Employment in Puerto Rico is highly regulated. The constitution provides different statutes, provisions, regulations, and judicial doctrines to cover every aspect of Puerto Rico's labor laws. Presenting a summary of the various subjects covered under the Puerto Rico employment laws.

Puerto Rico's labor laws The Act No. 4 of the Labor Law was signed on 26th January 2017 to establish the Labor Reforms of 2017.
The new local law is called the Labor Transformation and Flexibility Act or LTFA.
The essence of the employment contract The employment contract in Puerto Rico is regulated by:
  • Puerto Rico Civil Code
  • State Labor Statutes, and
  • Federal Labor Statutes.
Since both the local and federal laws apply in Puerto Rico, whichever law is favorable for employees will apply. Again, it is because the jurisdiction in Puerto Rico is very protective of employee rights.
The employment contract has been defined by Act 4 as the basis of established employment relations between the employer and the employee.
As per the Puerto Rico Labor Laws, it doesn't need to be a written contract. The contract can be established verbally too.
  • If the contract does not speak of the termination date, it is taken for granted that it is for an indefinite period.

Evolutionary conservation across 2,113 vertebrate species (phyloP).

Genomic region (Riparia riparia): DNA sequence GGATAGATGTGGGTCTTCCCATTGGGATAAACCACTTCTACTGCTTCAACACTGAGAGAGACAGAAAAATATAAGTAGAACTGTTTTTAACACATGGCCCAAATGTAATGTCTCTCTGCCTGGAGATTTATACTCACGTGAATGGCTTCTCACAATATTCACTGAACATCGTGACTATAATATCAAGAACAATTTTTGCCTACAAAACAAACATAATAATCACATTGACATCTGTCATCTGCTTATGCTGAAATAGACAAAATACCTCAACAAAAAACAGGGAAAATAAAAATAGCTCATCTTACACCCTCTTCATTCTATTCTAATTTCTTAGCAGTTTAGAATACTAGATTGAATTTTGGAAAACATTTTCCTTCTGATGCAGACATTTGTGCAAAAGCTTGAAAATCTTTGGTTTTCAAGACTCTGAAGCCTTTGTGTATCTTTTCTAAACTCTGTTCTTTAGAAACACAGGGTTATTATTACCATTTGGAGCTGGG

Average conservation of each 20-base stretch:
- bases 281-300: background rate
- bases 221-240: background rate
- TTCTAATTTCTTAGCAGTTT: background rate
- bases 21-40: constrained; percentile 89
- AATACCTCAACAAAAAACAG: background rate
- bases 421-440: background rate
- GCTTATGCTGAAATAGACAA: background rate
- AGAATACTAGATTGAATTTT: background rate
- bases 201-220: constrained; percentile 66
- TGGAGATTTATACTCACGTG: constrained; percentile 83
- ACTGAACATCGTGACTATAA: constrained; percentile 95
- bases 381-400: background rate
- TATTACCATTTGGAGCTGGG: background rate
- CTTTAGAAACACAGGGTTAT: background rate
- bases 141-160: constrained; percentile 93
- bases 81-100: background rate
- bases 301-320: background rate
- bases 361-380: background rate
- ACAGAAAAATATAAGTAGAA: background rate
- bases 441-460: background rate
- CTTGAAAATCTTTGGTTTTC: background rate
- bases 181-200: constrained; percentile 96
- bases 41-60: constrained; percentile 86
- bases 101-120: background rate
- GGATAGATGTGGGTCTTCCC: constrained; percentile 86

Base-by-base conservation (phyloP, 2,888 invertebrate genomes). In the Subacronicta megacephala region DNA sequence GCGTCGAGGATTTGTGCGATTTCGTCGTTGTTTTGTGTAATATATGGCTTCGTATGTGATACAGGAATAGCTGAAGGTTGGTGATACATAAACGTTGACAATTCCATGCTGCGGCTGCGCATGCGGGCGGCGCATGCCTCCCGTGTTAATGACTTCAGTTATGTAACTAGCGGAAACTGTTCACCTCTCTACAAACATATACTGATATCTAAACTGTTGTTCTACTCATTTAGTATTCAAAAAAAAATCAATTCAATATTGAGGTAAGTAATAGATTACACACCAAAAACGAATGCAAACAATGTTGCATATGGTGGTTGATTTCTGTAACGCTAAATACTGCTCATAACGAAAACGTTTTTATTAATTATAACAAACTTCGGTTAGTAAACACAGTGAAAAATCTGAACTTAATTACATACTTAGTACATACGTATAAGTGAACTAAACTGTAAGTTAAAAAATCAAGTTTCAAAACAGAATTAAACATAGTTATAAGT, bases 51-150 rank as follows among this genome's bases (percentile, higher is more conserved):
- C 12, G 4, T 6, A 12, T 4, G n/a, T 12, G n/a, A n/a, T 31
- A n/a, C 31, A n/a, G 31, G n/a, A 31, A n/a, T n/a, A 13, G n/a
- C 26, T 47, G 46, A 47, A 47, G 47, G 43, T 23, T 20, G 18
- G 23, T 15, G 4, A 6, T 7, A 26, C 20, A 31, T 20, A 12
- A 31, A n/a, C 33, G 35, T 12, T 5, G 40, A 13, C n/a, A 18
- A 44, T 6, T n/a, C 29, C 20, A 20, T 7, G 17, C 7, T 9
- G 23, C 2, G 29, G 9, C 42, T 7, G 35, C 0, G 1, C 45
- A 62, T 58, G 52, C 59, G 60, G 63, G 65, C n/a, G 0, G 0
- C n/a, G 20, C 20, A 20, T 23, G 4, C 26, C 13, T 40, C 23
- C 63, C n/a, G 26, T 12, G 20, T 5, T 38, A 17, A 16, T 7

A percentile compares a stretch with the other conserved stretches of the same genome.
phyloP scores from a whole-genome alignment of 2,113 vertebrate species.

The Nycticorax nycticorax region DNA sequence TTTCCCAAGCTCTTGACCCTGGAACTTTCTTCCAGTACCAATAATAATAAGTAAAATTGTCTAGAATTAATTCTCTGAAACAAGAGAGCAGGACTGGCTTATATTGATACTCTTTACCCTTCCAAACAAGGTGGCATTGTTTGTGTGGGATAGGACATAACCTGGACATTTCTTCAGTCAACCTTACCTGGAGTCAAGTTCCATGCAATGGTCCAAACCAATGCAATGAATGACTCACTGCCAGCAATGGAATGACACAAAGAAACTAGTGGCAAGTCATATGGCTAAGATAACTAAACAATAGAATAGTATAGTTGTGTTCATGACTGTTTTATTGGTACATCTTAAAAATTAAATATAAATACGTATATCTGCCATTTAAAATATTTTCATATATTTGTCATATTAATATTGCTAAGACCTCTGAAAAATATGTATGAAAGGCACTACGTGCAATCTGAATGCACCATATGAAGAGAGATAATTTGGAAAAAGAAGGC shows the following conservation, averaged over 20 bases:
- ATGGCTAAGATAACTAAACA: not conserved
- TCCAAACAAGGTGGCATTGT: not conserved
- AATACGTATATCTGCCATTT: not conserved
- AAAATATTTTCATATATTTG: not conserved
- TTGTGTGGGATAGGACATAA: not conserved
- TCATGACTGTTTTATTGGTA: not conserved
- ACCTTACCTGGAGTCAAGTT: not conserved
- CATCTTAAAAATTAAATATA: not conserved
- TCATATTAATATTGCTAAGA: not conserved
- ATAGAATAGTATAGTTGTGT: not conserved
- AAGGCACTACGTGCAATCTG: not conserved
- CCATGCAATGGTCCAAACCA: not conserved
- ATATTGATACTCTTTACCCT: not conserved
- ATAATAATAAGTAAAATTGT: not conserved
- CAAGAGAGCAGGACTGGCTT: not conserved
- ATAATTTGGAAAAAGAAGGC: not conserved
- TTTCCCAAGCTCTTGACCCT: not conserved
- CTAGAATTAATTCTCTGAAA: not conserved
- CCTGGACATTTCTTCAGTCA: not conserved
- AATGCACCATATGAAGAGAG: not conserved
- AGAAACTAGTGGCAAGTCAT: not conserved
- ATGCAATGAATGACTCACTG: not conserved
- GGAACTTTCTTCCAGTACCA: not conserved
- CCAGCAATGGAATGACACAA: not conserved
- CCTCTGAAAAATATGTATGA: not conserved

• The employment contract can be in any language that the employee is comfortable with.
  • Act 4 mentions that the employee signature in the contract establishes that the employee knows the contract's language.
  • There is an employee handbook in Puerto Rico that details the rights and responsibilities of employees.
Administrative responsibility
  • The PRDL HR or the Puerto Rico Department of Labor and Human Resources oversees labor and employment-related legislation.
  • The Department is also responsible for administering other labor-related aspects like human resources training, occupational safety, unemployment insurance benefits, re-employment services.
  • For filing administrative claims, employees can approach the Bureau of Employment Norms and the Office of Mediation and Adjudication. They can also approach the Anti-Discrimination Unit, which is the state counterpart of the US Equal Employment Opportunity Commission.

Some other laws related to employment issues in Puerto Rico

Working Women's Bill of Rights
  • Article-No. 9, known as the Working Women's Bill of Rights, is the law that regulates women's rights in the public and private sectors
  • It addresses issues like wrongful termination, breastfeeding periods, a working environment free of discrimination, sexual harassment, domestic violence, maternity leave, etc.